But 25 December represented the ten-week mark for the paper's reported status of Under review; that is quite a long time. I sent e.mail to the Journals Editorial Office:

For ten weeks, the reported status of my paper has been Under review. Within what interval does your journal ask reviewers to complete their reviews?

My question wasn't rhetorical. (I generally try to avoid rhetorical questions.) It is possible that reviewers are typically given a rather long time by this particular journal; it is also possible that a decision was made to suggest an atypical length of time to one or both reviewers.

Up-Date (2018:12/28):

The first reply from the Journals Editorial Office, in the morning of 27 December, perfectly failed to answer my question. So I swiftly reïterated my query. This morning, I received what I believe to be the best response that the Office might give:

Please be advised that we are sending reminders to reviewer after 3, 8 and 13 days upon the acceptance of the invitation. More than, we escalate it to the Editor for further action.

I'm surprised that reminders should be sent at three days and at eight, and I'm surprised that escalation should occur at less than three weeks.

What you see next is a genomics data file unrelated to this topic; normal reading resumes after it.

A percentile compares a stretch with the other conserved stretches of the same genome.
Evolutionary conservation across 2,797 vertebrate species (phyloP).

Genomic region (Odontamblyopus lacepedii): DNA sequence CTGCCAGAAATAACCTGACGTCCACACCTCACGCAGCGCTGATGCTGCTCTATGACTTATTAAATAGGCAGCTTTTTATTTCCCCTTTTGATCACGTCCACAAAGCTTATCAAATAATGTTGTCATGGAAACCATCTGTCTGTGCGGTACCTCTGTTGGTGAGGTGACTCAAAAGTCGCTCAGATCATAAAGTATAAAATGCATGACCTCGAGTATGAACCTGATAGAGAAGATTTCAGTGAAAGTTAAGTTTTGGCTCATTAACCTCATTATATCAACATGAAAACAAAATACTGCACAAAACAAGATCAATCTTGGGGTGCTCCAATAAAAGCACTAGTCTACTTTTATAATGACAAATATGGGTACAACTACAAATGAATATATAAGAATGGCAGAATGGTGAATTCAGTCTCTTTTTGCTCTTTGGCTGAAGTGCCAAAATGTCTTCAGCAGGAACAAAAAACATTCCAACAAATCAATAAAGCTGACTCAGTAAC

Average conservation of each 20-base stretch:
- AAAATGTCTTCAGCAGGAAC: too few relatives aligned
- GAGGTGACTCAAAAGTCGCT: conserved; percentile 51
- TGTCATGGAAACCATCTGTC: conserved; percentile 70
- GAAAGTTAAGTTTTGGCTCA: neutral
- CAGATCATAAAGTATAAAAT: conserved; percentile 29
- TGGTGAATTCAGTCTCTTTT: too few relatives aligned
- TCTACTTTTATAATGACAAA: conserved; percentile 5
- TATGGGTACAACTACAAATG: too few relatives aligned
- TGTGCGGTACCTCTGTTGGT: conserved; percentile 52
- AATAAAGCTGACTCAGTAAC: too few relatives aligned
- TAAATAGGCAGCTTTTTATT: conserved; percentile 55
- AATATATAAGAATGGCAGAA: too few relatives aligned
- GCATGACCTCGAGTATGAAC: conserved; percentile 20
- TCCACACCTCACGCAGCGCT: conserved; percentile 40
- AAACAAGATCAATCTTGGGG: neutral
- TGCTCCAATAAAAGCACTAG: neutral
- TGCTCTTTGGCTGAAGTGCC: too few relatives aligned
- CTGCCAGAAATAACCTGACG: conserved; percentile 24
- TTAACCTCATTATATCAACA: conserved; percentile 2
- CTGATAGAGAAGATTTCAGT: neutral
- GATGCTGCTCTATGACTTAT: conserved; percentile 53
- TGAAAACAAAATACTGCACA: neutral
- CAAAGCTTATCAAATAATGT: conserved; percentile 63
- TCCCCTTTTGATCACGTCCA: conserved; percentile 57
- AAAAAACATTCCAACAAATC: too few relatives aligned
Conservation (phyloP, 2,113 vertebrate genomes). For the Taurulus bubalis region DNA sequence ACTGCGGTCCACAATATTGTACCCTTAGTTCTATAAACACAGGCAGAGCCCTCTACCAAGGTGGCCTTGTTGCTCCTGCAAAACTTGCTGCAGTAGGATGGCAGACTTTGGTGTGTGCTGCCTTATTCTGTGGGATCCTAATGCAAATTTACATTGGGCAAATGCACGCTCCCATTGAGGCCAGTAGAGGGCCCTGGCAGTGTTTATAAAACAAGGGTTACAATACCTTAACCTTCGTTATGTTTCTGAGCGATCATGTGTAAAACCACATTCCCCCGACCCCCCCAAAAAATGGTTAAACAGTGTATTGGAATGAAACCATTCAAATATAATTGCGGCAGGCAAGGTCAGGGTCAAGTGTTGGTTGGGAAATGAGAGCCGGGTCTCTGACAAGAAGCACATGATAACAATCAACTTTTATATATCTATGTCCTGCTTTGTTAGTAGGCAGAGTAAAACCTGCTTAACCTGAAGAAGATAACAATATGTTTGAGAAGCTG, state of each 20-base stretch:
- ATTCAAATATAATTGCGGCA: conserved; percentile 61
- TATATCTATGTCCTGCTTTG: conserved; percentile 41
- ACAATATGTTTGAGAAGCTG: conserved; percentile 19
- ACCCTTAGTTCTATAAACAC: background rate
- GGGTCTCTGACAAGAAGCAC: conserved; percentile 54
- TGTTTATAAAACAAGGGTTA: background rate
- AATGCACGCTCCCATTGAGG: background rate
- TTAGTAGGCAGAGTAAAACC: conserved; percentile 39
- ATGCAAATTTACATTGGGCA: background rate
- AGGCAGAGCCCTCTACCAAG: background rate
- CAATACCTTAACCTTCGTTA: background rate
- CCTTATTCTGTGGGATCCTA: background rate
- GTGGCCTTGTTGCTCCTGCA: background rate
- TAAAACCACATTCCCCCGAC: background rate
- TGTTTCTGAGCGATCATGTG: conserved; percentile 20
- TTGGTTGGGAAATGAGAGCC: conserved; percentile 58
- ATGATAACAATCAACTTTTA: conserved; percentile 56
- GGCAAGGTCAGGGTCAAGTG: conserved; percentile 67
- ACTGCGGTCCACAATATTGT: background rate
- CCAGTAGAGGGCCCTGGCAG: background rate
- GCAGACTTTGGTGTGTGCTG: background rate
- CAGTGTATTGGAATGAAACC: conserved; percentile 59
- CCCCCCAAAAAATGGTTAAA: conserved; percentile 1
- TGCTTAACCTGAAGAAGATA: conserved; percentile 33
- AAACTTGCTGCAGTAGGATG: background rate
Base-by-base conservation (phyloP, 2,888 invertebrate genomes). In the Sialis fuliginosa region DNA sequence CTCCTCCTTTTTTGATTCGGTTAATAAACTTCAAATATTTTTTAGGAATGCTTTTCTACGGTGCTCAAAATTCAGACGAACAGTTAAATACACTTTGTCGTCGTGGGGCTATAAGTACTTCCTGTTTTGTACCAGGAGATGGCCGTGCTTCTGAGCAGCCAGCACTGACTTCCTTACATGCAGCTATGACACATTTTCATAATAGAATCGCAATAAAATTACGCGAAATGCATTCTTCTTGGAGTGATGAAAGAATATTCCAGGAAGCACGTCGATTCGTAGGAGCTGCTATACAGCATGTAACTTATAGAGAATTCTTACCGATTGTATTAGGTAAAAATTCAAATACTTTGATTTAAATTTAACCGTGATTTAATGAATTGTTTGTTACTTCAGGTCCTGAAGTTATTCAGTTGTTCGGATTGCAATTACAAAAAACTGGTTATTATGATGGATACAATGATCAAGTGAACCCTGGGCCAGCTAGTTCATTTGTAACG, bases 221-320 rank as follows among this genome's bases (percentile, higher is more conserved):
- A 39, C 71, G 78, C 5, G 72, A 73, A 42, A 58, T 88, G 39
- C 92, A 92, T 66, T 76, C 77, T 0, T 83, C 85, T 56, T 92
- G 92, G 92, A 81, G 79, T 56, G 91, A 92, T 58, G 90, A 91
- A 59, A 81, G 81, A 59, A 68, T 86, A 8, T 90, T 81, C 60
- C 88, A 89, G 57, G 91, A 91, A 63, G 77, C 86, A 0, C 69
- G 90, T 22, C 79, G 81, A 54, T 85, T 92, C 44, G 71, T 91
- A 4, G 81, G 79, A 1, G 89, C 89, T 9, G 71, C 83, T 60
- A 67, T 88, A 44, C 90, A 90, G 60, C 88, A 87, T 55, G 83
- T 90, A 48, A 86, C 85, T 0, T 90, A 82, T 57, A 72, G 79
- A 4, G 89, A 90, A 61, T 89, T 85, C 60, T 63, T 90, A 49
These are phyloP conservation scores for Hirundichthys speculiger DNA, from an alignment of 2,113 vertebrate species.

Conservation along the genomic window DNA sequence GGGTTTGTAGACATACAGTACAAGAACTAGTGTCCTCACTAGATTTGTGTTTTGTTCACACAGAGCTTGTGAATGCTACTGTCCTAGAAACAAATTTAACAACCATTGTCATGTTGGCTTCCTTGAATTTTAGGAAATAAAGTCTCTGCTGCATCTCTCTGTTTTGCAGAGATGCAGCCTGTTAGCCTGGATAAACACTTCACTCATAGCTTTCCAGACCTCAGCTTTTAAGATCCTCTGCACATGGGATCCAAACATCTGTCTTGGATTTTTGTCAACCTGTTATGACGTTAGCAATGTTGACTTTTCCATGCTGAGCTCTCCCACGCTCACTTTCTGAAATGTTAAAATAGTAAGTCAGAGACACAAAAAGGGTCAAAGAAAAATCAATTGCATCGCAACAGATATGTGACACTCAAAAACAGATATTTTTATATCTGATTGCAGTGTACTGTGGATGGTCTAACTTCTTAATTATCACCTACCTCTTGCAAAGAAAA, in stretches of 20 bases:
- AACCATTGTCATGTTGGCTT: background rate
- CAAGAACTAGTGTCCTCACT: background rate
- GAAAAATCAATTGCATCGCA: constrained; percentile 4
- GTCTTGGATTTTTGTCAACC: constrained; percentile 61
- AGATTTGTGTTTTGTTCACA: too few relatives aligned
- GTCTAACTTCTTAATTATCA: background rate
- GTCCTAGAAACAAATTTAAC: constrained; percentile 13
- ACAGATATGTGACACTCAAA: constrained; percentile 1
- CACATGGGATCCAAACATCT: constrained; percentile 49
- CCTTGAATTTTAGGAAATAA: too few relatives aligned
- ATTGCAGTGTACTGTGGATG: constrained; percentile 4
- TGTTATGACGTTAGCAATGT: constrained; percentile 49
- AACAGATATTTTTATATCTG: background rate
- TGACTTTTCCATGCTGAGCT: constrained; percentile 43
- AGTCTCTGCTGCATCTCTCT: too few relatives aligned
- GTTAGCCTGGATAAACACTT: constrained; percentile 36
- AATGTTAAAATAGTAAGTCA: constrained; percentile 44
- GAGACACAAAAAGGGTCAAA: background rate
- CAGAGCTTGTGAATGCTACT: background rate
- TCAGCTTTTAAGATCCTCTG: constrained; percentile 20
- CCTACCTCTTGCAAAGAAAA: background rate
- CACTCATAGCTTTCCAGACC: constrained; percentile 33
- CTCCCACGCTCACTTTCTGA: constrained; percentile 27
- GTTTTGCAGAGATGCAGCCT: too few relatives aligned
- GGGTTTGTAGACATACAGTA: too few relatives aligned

But, in any case, as more than ten weeks have past, by the standards of the JEO, at least one of the reviews is wildly overdue. I do not know what the editor imagines.

Up-Date (2019:01/08):

In the late after-noon of 8 January, I sent e.mail to the handling editor, which message read

My paper has now begun its thirteenth week since the status was last changed to Under review. This span seems quite excessive.
Up-Date (2019:01/10):

The handling editor responded on 10 January:

One reviewer is very late, despite the numerous reminders sent. We are considering now what to do to speed up the process.
Thanks for your patience,
[editor name]
Up-Date (2019:01/11):

Sometime during 11 January, the reported status of my paper became Under review with a date-stamp of 10 January. I did not observe an interval when the reported status was Reviewers assigned between when last the date-stamp was 16 October and when the date-stamp became 10 January.